While versions of Resident Evil 4 HD originally appeared on the PS3 and 360 more than two years ago, now, having been brought over in the form of 'Resident Evil 4: Ultimate HD Edition' to the PC, gamers finally have the chance to experience the game in 1080p/60 fps right out of the box. This was doable with mods for the original PC release, though it still came with its own set of issues and, let's be honest, modding is still very much a hassle for the vast majority of players. Having a solid experience with little to no tweaking to the game is going to be a major plus for a lot of people. So, how good is the port? Well, to be honest, for a port of a game that is now almost ten years old, coming out more than two years after originally being released on console, I feel it's fair to say that Capcom pretty much did what was needed to justify bringing it over to PC and to label it the “Ultimate” edition. As I said earlier, this is the only version of the game to be found playing at 1080p/60 fps. There is no denying that is a major upgrade from what was seen with the console versions. Aside from that, however, there is little in the way of today's standard PC niceties that people very well now come to expect. The video options menu is rather barren, consisting of little more than resolution options, AA, shadow and texture quality and then options for post-precessing (I took to the default and setting number two, personally). Even as far as the AA options go, it seemed to blur the image a bit in the hopes of smoothing out jaggies, so I chose to go with AA options provided by my GPU itself. Cranked up, there was very little in the way of jaggies when playing in 1080p. Other than that, the promise of a “complete visual overhaul” comes in the form of some reworked, high-res textures that, honestly, more need to be pointed out than anything. They are very much cherry-picked and don't do a whole lot to improve the game's visuals, sadly. If the developers put the time in to rework the majority of the game's textures, it really would have made a huge difference. What we are left with, however, is more or less a PR selling point than the huge change it's sold as on the store page.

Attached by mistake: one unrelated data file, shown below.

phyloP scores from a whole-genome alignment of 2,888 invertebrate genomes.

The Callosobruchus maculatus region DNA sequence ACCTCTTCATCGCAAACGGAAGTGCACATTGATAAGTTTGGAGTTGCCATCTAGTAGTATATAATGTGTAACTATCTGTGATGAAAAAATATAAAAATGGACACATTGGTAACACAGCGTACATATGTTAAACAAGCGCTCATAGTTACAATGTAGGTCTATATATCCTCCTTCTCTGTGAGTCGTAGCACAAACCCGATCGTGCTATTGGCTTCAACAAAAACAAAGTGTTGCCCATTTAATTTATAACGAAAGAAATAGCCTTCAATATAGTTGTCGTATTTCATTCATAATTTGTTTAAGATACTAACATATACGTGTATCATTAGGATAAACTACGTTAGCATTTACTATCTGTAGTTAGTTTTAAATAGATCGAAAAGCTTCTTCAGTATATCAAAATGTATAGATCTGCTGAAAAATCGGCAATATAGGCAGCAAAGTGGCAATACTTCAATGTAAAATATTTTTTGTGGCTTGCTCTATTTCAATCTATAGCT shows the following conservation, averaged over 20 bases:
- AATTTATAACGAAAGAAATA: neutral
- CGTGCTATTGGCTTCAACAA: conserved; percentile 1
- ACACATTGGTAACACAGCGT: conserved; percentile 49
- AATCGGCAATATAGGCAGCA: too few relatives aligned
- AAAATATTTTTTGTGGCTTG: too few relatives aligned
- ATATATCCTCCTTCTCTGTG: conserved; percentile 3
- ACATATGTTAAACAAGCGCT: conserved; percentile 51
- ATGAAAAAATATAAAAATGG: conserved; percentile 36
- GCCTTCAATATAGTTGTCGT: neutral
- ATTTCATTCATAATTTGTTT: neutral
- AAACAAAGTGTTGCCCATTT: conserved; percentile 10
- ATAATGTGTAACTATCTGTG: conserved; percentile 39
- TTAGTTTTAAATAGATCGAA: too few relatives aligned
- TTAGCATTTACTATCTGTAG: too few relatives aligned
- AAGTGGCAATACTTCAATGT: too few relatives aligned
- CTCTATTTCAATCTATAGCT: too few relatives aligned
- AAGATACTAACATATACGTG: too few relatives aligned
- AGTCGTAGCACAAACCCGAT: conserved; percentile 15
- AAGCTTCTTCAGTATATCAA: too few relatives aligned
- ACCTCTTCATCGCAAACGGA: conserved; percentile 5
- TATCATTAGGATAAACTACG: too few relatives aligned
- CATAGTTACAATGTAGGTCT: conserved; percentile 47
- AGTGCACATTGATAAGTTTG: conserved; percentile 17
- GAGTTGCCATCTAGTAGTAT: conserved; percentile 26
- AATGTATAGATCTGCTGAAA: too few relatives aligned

That said, I will hold to the fact that Resident Evil 4, as old as it is, is still a fairly good looking game. There is no denying that its age is showing, but the game still holds up to this day, which I feel says a lot.

As far as controls go, this is a huge improvement over the original PC release, featuring full mouse and keyboard control (ON PC!!!) as well as proper support for a 360 pad. While I would say both control schemes are more than serviceable, I did feel that aiming with the mouse was a bit floaty and not quite precise enough for my liking. With that being the case, I chose to stick with the 360 pad and I had absolutely no issues there. The game controls flawlessly with the controller and it's a simple plug-in and play sort of deal. The game allows you to rebind the controls when using the mouse and keyboard, which is nice. I did feel that the default controls were fine though. As for the controller, there is no way for you to rebind the controls yourself, but you are offered a number of different pre-sets and I felt they all worked well and served their purpose. So while there is no real issue with the way the controls are setup for a pad, I always appreciate the option to personalize the control scheme, especially considering I favored the 360 pad this time around. It's very much a minor issue though.

There's not much else to say here. This is a relatively bare-bones port of a fantastic game that offers just enough in the way of improvements to call itself the best version available. Close to a decade after its original release, good design proves to be good design and the game is still an engaging experience and a blast to play. While I am more than a little disappointed that Capcom didn't put the extra effort in to make it something truly special; putting the title to rest with a bang, it's still a solid port that warrants its cost and I definitely recommend checking it out. Just the fact that a proper retail version of the game is finally available on PC should be enough to get people excited. For me, it was just another excuse to delve into a great game.